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Article • Outbreak prevention and management efforts

Infectious diseases: new challenges for EU monitoring

Avian influenza virus A (H5N1) and A (H7N9), Middle East respiratory syndrome, coronavirus (MERS-CoV and SARS-CoV) and monkeypox virus: outbreaks of infectious diseases are getting more common in Europe. ‘Statistically, it is reckoned that nearly 60% of pathogens affecting humans are of animal origin,’ said Hadi Kazemi-Arpanahi, from the Department of Health Information Technology at the Abadan University of Medical Sciences in Iran. These emerging diseases threaten global security and challenge traditional surveillance strategies in the EU.

Report: Bernard Banga

portrait of Andrea Ammon
Dr Andrea Ammon

Image source: ECDC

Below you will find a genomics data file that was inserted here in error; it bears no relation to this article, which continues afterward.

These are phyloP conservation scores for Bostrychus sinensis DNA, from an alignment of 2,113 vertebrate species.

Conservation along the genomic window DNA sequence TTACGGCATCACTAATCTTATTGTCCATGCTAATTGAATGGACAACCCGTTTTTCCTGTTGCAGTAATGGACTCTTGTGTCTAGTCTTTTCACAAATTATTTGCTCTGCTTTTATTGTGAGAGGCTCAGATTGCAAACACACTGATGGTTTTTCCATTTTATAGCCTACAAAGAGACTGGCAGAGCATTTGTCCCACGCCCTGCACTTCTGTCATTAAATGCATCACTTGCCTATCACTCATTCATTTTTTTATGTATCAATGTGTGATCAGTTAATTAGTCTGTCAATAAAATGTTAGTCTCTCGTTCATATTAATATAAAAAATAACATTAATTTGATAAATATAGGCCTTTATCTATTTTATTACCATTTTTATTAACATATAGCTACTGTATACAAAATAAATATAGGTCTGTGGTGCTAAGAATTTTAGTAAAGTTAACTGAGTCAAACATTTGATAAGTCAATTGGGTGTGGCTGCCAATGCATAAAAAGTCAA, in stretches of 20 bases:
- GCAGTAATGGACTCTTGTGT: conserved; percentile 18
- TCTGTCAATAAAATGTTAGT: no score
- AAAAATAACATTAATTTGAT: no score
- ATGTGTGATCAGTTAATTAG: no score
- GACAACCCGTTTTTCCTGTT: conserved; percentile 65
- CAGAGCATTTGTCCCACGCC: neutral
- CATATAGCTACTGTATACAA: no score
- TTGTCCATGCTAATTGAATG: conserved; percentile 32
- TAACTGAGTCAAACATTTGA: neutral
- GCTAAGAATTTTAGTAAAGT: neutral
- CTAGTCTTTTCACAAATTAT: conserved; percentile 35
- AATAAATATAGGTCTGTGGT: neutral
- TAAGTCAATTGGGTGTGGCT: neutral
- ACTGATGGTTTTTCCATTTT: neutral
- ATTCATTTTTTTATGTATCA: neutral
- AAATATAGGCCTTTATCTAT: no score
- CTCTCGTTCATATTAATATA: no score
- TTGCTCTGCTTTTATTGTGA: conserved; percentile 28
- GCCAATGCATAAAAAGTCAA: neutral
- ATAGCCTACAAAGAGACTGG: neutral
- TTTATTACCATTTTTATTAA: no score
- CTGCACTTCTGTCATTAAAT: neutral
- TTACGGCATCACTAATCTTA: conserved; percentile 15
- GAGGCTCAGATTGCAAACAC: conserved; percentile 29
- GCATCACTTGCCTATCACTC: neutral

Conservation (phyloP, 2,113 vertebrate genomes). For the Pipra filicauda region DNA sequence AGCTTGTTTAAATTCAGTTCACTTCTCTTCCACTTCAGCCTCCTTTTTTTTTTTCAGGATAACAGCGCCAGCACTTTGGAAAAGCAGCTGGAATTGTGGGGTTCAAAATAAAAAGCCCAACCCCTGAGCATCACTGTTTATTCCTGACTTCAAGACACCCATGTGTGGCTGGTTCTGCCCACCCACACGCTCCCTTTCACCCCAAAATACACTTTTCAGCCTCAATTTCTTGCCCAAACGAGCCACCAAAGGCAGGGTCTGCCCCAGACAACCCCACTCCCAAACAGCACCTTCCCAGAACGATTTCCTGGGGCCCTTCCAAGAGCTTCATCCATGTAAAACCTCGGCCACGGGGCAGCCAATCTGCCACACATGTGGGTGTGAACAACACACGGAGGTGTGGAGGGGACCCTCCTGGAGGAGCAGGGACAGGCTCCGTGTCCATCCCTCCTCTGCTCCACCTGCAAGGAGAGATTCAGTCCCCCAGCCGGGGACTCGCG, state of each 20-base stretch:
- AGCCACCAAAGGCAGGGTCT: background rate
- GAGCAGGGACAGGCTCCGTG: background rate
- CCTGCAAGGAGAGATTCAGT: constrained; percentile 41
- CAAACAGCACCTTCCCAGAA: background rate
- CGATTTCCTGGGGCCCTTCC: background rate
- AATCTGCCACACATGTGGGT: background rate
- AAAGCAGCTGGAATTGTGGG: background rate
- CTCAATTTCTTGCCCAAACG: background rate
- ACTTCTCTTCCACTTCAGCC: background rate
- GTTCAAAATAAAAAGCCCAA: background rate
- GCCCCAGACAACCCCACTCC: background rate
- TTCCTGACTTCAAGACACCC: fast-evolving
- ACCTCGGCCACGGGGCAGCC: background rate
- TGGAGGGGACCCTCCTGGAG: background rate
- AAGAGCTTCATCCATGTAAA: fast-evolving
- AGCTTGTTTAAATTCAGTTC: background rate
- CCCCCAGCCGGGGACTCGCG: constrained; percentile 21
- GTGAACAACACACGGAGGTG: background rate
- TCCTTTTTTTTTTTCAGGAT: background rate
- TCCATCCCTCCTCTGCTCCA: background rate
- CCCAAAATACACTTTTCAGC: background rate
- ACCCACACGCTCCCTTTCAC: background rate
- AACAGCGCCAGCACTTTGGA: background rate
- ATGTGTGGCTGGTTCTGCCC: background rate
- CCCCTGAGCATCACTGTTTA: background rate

In 2005, the EU established the European Centre for Disease Control and Prevention (ECDC), to help the 27 member states and two of the three remaining European Economic Area countries (Iceland and Norway) develop surveillance systems for early warning of infectious disease outbreaks. ‘This surveillance covers 46 diseases, including severe acute respiratory syndrome, West Nile fever and avian influenza,’ said Dr Andrea Ammon, director of the ECDC. The surveillance system is integrated within the national crisis prevention system to support early evaluation and decision-making in response to potential biosecurity threats.